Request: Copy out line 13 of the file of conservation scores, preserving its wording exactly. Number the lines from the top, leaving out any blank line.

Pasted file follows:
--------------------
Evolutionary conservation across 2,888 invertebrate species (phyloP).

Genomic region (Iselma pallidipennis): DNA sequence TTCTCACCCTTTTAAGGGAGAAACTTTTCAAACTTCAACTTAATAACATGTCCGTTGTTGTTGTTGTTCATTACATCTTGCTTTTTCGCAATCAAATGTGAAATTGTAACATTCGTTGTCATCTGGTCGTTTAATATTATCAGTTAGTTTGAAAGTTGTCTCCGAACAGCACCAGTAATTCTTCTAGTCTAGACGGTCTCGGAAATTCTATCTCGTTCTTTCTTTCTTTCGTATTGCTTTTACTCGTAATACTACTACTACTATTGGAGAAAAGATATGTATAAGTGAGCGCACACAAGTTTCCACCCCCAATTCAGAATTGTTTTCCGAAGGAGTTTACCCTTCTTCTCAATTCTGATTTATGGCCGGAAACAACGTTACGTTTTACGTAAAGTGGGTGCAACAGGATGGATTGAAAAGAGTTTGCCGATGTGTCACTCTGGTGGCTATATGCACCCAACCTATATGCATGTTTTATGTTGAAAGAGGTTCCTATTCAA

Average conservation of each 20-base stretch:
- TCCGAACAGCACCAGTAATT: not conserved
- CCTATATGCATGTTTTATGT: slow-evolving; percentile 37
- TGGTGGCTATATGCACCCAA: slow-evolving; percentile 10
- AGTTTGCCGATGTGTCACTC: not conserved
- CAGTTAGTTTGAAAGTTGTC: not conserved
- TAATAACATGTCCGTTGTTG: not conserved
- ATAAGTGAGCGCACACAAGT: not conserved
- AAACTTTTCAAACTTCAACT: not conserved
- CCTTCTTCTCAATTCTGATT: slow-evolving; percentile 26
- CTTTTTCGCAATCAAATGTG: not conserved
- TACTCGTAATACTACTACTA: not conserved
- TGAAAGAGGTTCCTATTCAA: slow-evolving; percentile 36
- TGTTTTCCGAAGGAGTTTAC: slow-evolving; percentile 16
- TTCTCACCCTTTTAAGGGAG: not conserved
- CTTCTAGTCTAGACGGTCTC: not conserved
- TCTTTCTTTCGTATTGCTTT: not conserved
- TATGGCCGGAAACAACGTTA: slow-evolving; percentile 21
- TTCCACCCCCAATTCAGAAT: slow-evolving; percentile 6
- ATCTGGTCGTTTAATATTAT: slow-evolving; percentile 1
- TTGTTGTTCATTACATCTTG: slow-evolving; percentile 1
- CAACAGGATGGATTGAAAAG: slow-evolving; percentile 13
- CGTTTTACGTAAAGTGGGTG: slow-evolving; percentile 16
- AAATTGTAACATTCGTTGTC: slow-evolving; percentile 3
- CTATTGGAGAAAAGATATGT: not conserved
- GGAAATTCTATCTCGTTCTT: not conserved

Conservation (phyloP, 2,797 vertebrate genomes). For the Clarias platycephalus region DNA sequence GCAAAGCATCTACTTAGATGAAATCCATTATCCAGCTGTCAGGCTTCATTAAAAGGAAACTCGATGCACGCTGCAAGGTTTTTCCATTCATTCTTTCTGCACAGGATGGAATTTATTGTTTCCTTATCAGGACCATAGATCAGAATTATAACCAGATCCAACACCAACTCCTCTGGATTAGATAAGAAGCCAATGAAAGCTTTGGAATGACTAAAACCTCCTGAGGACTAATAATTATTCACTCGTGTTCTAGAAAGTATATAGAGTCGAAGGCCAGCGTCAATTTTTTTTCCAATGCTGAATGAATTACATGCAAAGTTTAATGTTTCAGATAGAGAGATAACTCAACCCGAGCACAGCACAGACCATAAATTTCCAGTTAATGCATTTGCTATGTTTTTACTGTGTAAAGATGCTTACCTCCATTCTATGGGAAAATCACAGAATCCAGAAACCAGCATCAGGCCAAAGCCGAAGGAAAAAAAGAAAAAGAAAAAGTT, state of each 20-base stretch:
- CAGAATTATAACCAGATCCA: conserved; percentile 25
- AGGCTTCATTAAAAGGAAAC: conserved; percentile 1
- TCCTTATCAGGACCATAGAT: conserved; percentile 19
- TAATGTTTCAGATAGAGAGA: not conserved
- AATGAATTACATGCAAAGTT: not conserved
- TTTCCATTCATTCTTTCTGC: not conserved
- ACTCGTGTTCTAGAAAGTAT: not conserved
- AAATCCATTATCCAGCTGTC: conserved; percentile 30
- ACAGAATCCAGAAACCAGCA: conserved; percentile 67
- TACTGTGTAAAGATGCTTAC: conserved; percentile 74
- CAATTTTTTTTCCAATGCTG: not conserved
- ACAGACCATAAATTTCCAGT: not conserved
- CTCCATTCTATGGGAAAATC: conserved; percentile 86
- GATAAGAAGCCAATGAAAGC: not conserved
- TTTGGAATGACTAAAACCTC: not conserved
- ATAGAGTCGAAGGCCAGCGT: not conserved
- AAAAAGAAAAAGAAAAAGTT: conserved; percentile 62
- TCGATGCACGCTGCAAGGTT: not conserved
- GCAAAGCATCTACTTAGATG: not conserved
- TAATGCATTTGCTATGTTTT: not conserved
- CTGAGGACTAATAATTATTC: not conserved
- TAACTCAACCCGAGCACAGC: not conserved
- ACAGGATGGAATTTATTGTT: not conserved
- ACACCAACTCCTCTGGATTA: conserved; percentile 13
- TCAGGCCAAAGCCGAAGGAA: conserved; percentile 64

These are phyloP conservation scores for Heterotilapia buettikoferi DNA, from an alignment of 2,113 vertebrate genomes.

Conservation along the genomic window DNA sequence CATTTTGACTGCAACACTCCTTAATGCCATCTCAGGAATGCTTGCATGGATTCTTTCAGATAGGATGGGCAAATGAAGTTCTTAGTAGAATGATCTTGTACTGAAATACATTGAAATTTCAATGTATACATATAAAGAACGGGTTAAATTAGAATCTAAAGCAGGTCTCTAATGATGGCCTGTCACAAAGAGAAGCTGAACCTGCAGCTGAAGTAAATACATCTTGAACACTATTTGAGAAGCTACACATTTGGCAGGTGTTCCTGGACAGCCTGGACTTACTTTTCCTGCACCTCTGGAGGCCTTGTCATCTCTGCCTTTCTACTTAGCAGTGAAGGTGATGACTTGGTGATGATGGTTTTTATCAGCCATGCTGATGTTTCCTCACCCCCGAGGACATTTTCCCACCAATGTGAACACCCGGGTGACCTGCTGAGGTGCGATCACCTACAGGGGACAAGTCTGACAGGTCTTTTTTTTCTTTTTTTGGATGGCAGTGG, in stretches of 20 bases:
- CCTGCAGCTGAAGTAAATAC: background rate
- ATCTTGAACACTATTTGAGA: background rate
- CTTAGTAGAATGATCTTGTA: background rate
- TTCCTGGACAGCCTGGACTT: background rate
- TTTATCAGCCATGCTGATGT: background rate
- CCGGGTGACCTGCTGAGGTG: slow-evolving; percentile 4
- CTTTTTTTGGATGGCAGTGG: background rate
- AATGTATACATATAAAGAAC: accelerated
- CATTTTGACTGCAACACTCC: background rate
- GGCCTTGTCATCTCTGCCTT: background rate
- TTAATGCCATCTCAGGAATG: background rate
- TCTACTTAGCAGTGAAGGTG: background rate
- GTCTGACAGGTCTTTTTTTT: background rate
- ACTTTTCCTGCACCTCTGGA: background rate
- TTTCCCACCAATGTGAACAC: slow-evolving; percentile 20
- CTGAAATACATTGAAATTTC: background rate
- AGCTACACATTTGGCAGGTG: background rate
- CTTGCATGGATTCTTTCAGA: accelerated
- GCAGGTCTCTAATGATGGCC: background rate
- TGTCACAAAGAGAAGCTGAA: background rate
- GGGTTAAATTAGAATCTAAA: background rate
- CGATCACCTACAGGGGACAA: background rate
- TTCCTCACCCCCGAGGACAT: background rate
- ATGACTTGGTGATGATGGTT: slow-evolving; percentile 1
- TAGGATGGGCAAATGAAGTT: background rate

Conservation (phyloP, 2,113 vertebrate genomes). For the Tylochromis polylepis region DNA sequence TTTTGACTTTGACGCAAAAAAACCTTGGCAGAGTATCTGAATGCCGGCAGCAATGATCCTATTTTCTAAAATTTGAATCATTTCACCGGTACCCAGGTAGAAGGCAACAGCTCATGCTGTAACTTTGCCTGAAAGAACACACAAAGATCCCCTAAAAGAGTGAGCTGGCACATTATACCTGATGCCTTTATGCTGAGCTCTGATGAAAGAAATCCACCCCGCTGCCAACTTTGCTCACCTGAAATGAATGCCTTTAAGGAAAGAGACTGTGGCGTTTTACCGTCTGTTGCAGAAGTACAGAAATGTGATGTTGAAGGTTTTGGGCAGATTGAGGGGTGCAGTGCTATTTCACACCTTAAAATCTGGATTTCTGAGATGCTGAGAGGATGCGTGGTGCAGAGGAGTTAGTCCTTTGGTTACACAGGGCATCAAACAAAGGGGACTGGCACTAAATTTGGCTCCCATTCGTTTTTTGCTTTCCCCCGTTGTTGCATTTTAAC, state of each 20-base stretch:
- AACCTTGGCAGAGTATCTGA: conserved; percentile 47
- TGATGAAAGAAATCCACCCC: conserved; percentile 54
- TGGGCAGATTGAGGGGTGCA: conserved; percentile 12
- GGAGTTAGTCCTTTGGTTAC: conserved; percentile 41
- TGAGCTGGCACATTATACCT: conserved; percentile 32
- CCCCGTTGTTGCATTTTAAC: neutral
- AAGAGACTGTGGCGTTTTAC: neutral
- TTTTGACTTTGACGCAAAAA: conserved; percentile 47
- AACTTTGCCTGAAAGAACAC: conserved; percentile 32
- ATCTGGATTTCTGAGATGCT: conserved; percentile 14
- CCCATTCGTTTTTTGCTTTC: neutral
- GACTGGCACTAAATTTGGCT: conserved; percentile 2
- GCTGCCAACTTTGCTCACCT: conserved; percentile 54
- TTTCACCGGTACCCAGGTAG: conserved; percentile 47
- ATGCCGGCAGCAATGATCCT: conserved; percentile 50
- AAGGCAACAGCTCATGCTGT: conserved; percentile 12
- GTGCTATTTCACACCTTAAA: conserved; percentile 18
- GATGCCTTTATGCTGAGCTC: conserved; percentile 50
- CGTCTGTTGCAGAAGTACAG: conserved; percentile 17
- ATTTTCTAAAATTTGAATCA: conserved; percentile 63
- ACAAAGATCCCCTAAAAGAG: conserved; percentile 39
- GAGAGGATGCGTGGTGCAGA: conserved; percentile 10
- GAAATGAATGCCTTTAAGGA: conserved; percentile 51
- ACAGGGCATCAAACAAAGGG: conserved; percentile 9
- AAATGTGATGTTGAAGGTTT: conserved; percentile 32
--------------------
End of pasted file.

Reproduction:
- CTTTTTCGCAATCAAATGTG: not conserved